YARO: Okay, so how long have you been doing this at this stage? Are we talking a year into this because you were still working a full time job, right?
PATRICK: Oh yes, definitely still working a full time job making about $300 a month. It probably was at around a two-year mark. And, I also want to point out so that nobody gets misled is that there were times when I didn’t work on the site at all. There were entire months that would go by where I just wasn’t into it for a while. I just kind of gave up and let it sit.
So, it wasn’t like I did this every single day for five years. It was very sporadic. So, I think that’s important to–
YARO: It sounds like you got a good a return for not, I mean you worked hard but not talking hours and hours everyday.
PATRICK: Correct, yes.
YARO: Okay so, take us forward then, Patrick. What happened next?
PATRICK: Okay, I guess, I did this guest post and I continued to put up new articles. I’m not sure how fast I was doing it but, at some point, the site jumped to $600 a month in income. It was making $600 a month and it kind of got stuck there. A couple of months went by and I was sort of expecting it to grow and I was really pushing and hoping to hit a thousand a month.
YARO: Was that because you were putting out more content?
PATRICK: I was consistently putting up content but it wasn’t anything huge. We’ll still say three or so articles a week maybe. And, I think I also did another push in there where I said, “I’m going to do another 40 articles.” In like a 2-week time span, I’m going to publish and write 40 new articles and I’m going to point some links, add a poll, whatever.
YARO: That sounds like it was a pretty important thing you did when you went for this whole 40 articles in 2 weeks process. That’s a lot of articles for two weeks. You’re basically writing like almost four a day. How many words are these articles? How did you do it given a full time job?
PATRICK: Well, like I said, I write pretty fast. So, for me to sit down and type up, let’s say, 300-word articles, I can do that in certainly less than three hours, probably less than 2 hours if I actually sit down and do the work. I’m very fast at typing, very fast at writing and I knew the material. And, I had a lot of ideas. It wasn’t just that I was writing about addiction. It was that I had ideas that I would say are not typically mainstream. I think that’s an important point too, is that I had some ideas about my niche, about my topic that were not mainstream. People weren’t talking about my ideas necessarily.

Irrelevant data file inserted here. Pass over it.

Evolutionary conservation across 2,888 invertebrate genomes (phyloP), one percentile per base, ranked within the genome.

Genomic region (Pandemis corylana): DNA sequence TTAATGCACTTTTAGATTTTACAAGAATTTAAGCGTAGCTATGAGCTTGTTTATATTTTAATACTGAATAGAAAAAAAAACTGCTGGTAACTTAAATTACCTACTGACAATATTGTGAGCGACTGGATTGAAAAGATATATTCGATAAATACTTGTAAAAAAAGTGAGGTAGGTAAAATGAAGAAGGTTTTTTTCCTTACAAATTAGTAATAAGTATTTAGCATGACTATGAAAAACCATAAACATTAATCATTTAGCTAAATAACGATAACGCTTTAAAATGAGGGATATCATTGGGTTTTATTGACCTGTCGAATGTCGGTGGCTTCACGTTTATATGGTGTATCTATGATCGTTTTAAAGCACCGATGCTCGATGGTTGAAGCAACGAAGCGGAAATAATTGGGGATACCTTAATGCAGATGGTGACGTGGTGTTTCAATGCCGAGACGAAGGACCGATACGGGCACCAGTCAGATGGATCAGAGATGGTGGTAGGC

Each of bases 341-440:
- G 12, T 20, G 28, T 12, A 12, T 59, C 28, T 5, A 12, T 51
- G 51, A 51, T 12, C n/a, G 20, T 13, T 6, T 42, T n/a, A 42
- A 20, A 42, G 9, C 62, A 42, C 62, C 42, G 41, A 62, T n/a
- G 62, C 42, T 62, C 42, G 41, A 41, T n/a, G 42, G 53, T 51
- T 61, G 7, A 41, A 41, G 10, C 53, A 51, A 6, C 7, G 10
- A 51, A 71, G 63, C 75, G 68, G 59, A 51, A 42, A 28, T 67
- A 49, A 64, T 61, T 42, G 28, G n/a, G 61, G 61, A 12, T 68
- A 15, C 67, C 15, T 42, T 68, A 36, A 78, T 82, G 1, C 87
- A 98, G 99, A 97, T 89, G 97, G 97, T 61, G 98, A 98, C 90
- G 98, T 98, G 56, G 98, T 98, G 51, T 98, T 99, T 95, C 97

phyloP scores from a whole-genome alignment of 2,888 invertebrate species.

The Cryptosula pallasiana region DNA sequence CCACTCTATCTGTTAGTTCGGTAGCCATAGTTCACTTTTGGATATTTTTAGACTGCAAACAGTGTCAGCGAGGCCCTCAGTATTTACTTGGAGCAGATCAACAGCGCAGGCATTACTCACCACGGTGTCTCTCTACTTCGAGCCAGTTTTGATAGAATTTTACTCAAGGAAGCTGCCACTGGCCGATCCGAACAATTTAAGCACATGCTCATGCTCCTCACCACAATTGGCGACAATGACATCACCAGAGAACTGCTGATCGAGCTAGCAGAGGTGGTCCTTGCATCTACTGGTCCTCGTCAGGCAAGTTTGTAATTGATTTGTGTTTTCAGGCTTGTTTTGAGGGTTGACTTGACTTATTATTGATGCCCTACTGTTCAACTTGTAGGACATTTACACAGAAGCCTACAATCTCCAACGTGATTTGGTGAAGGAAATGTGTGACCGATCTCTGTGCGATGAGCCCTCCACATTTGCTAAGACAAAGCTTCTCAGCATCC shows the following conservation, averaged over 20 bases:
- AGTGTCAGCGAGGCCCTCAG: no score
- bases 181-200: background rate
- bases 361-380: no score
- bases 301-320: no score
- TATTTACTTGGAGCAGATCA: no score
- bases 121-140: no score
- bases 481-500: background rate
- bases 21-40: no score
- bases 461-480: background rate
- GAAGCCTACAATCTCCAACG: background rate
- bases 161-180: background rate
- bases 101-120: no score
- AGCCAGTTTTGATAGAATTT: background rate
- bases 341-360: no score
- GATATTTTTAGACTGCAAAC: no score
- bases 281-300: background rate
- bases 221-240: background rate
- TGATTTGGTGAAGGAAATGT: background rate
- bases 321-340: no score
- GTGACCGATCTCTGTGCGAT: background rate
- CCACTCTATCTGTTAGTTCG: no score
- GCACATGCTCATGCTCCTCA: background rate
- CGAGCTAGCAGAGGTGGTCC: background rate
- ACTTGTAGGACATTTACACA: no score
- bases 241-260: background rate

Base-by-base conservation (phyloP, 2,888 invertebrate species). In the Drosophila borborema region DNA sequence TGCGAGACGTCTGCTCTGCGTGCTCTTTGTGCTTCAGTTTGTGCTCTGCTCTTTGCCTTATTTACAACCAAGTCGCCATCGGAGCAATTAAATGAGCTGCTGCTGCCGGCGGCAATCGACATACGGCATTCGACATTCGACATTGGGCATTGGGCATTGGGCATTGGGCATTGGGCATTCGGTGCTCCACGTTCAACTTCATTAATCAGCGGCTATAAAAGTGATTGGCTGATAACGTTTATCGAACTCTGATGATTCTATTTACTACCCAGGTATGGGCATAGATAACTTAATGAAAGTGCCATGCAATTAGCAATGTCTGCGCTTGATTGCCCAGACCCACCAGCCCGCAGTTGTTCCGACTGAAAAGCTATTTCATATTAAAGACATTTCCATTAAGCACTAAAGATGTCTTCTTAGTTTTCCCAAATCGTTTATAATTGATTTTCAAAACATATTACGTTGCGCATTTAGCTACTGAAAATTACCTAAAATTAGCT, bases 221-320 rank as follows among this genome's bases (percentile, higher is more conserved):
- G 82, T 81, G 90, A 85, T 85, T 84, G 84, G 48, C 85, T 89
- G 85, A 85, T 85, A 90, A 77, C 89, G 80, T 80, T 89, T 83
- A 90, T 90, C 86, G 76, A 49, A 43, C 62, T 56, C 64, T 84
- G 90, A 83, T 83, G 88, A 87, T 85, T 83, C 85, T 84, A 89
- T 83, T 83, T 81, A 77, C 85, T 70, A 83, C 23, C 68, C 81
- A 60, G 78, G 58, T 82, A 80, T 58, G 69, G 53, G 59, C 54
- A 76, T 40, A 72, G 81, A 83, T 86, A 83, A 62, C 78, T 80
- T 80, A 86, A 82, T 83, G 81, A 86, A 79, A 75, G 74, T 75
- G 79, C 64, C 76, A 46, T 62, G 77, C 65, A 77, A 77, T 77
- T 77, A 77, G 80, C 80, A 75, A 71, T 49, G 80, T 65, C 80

YARO: Right, so you had some knowledge from your own experiences there that you were revealing.
PATRICK: Right, yes. I had my own spin on things. I said, “This is how the society thinks everything works and this is what I experience. I think it’s a little different and I think here are some things that I think would really help people if they’re willing to learn, they’re willing to take a look.”
And so, I had a lot of ideas like that. So, I wasn’t just saying, “Oh, I’m going to write about this table and this piece of furniture. This table has four legs.” It wasn’t just boring, dry content. I was actually talking about some personal experience in there.
YARO: So, was there any kind of a formula or a system you were following by this point? Did you take someone’s course or read an ebook or it was just your collective experience reading those blogs back when you started?